Although Knudson touted the accuracy and professionalism of the election, he asked lawmakers in the next session to pass legislation to clear up some practices.
He proposed either eliminating municipal central counts or clarifying the laws that govern them. Most municipalities don’t use central count locations, and Knudson said the late returns from places like Milwaukee led some to falsely believe that counting had paused or votes were later discovered in parts of the state.
Friday’s hearing before the Assembly Campaigns and Elections Committee and Senate Elections, Ethics and Rural Issues Committee featured a string of Donald Trump supporters who raised numerous concerns about the Nov. 3 election. Many of the issues have been raised in lawsuits seeking to overturn Wisconsin’s results, including the use of drop boxes to collect absentee ballots. Some also complained they weren’t allowed to adequately monitor the recount of Milwaukee County votes following the president’s request.
At various points in the hearing, witnesses urged lawmakers to reject the results of the vote and try to appoint the state’s electors instead. GOP lawmakers asked Leg Council for advice on whether they had the power to do that.
See more here.
— The legal team that includes former Trump attorney Sidney Powell is citing Wisconsin Republicans’ decision to have electors meet and cast their votes as part of its effort to have the U.S. Supreme Court hear a challenge to the state’s election results.
Powell’s team filed an emergency petition over the weekend, but the justices have yet to signal whether they will hear the case.
The legal team followed up that original filing with another one Tuesday that noted Trump electors in Georgia, Wisconsin and Arizona met in those states to cast their votes for president. It also notes Trump electors in Michigan tried to meet in the state Capitol there, but were denied entry and met on the grounds to cast their votes for the president.
The filing suggests that means there is now a “competing slate of electors” in those states.
See more here.
— The 7th Circuit Court of Appeals on Monday granted President Trump’s request for an expedited schedule as he seeks to throw out Wisconsin’s election results and have the GOP-led state Legislature decide the state’s electors.
The order came down hours after the Wisconsin Supreme Court in a 4-3 ruling rejected the president’s attempt to throw out 221,000 votes in heavily Dem Dane and Milwaukee counties. It also comes after the state’s electors met on Monday and cast the state’s 10 votes for Joe Biden, who won Wisconsin by more than 20,000 votes.
Following the state Supreme Court decision, Trump attorney Jim Troupis said the campaign was “considering additional legal steps and will make an announcement when appropriate.”
The state Supreme Court ruling left Trump and his allies 0-for-8 in their attempts to reverse Biden’s Wisconsin win. The state Supreme Court three times refused to take original action in lawsuits challenging the results. That includes one case filed by the president, who then went to circuit court, where the campaign also lost. The case then came back to the Supreme Court for Monday’s ruling.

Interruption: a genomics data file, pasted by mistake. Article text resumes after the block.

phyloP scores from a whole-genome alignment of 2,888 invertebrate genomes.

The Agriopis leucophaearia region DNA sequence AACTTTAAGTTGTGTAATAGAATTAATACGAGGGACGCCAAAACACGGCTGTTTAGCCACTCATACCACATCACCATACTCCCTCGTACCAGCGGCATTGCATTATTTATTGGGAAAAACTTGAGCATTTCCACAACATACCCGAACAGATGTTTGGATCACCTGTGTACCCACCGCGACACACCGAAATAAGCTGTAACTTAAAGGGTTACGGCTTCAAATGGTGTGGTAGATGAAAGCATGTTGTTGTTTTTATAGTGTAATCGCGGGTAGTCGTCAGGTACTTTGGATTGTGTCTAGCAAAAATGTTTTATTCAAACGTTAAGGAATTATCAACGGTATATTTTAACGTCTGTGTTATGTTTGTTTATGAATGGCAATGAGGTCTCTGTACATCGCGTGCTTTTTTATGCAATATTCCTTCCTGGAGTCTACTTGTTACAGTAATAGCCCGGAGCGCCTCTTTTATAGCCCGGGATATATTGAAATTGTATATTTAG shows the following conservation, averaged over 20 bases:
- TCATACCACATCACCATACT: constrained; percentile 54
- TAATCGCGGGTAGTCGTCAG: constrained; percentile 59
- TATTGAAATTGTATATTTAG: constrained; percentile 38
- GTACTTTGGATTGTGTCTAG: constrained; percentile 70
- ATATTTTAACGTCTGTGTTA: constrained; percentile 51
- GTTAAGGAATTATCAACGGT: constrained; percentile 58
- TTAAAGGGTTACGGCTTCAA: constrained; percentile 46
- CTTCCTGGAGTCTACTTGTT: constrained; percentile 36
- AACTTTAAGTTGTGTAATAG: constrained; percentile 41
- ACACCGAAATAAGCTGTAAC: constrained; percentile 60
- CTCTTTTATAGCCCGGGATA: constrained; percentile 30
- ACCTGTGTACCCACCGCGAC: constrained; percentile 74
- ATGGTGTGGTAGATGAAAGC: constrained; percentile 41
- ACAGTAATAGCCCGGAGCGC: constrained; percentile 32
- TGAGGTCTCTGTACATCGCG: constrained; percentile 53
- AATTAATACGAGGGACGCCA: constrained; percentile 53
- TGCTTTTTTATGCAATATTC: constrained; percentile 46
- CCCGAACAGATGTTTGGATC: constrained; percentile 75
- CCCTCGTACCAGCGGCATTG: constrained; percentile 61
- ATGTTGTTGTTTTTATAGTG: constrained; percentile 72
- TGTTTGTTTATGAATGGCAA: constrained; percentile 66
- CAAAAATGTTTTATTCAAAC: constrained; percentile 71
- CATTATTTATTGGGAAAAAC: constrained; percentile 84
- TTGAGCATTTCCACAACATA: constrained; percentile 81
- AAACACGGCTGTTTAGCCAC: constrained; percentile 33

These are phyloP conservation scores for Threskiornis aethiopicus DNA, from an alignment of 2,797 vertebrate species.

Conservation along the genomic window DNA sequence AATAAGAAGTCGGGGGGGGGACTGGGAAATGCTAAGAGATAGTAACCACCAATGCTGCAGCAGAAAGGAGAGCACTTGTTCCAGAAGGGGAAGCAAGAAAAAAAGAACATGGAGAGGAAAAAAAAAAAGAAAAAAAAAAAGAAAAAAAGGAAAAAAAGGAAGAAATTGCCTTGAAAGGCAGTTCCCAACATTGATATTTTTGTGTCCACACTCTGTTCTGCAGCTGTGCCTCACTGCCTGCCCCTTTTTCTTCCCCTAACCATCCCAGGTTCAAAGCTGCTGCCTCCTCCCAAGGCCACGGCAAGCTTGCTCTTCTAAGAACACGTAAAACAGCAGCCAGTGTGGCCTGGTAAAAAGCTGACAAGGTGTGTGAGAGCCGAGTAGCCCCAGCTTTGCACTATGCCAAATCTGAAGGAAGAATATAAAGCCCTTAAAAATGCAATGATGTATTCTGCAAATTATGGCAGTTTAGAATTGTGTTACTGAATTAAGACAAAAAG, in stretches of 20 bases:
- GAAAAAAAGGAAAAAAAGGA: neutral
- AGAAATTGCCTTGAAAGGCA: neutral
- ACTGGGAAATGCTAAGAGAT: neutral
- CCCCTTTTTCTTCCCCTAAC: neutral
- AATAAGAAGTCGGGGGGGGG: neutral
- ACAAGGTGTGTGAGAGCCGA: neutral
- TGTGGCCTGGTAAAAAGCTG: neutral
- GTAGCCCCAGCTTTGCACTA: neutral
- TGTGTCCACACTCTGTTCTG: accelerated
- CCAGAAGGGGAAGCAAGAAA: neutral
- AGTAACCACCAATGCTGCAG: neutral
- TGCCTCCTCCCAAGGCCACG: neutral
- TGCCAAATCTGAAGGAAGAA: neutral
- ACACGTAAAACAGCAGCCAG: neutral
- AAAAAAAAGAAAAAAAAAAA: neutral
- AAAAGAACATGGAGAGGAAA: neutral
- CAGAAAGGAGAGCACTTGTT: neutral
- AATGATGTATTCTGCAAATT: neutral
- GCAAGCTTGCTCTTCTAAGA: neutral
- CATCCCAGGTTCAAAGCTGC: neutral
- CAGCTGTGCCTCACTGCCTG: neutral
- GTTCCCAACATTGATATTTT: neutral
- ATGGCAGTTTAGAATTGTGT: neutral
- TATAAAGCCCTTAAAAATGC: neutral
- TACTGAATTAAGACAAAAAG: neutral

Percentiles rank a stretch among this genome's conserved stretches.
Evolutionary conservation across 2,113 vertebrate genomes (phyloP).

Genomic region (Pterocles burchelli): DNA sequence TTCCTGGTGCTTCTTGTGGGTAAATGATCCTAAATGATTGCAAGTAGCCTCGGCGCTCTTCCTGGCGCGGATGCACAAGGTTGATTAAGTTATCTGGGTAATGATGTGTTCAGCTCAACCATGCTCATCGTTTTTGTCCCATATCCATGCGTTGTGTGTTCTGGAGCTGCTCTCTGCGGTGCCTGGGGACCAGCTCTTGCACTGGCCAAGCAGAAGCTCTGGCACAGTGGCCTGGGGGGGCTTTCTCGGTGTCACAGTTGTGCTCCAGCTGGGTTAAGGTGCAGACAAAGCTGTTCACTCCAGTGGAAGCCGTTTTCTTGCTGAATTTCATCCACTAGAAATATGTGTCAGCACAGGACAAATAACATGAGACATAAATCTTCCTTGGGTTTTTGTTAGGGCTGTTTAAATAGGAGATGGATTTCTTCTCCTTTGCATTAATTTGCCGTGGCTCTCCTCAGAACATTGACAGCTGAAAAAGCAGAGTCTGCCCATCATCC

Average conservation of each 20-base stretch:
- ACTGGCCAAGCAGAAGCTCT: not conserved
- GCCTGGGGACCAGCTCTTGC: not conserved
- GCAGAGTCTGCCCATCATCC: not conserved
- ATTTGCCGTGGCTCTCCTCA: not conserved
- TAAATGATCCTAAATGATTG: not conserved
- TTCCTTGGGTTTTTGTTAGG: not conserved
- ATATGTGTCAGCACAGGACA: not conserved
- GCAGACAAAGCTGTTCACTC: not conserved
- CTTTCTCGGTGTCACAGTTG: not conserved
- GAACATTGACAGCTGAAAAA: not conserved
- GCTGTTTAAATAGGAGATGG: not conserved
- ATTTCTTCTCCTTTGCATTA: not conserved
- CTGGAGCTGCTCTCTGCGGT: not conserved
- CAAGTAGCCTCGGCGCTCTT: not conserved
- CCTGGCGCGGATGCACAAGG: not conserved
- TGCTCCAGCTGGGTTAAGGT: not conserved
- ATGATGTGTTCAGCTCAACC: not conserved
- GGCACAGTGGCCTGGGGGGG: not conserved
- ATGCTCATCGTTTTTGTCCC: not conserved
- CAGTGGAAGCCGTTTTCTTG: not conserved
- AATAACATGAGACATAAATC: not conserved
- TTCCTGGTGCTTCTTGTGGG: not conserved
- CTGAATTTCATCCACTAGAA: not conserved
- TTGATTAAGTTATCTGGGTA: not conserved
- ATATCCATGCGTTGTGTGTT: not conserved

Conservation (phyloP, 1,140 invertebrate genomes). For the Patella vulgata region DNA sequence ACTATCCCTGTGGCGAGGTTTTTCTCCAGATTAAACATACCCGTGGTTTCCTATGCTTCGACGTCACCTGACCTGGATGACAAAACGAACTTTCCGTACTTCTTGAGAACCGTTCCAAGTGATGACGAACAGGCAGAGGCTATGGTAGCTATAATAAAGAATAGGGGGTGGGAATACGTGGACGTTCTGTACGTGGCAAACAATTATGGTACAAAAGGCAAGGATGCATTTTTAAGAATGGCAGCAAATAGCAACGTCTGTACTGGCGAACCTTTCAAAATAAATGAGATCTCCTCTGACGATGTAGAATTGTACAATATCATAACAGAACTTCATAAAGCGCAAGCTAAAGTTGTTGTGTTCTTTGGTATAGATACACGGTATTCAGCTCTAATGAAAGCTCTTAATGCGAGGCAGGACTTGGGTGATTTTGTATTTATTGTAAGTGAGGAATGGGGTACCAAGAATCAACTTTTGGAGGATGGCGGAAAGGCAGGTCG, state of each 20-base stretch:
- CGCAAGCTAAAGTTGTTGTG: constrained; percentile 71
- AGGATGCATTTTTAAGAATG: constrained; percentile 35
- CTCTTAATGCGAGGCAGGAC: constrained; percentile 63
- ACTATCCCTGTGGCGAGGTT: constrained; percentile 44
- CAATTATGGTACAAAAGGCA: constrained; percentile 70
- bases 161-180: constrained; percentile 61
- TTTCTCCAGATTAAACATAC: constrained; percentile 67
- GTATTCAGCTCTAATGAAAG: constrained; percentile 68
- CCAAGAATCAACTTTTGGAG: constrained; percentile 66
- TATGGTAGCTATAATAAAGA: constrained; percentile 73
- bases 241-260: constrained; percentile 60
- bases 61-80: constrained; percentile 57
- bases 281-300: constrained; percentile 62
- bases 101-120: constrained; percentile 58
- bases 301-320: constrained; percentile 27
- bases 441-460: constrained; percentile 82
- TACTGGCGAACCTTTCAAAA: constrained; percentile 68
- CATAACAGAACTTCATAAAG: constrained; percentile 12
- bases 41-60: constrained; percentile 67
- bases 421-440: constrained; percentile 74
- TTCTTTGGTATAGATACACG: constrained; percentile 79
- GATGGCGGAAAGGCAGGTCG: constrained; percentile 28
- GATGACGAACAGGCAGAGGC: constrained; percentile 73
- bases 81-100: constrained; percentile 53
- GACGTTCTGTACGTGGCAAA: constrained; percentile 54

U.S. District Judge Pamela Pepper last week rejected a lawsuit filed by former Trump attorney Sidney Powell on behalf of 3rd CD GOP Chair William Feehan seeking to declare the president the winner of Wisconsin’s electoral votes. Powell initially appealed to the 7th Circuit, which has yet to take any action on it. Over the weekend, she filed an emergency petition with the U.S. Supreme Court, which has yet to add the case to its docket.
The U.S. Supreme Court also last week refused to hear a Texas lawsuit seeking to overturn the results in Wisconsin and three other states.
The appeal that will now get an expedited briefing schedule before the 7th Circuit involves U.S. District Court Judge Brett Ludwig’s rejection on Saturday of Trump’s claims that the way Wisconsin’s election was run usurped the Legislature’s authority.
The briefing schedule the 7th Circuit set wraps up Dec. 20.
Posts of the week
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View this post on Instagram
The Bill of Rights protects our civil liberties and guarantees the basic rights of all American citizens. 229 years later, we celebrate the ratification of the first 10 amendments to the Constitution on #BillofRightsDay. pic.twitter.com/GDlTvOePQr
— Rep. Glenn Grothman (@RepGrothman) December 15, 2020
I am saddened to learn of this tragic loss of life. I send my warmest condolences to the family of the Wisconsin Air National Guard pilot and extend my deepest sympathies to the pilot's friends and colleagues at the 115th Fighter Wing. https://t.co/2I5XKDo0r2
— Rep. Gwen Moore (@RepGwenMoore) December 11, 2020
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Congratulations to Milwaukee native, CAPT Amy Bauernschmidt. In a historic first, @USNavy has recommended HER to command an aircraft carrier. This barrier-breaking trailblazer makes Wisconsin proud. https://t.co/iF41IP7i0Y
— Sen. Tammy Baldwin (@SenatorBaldwin) December 15, 2020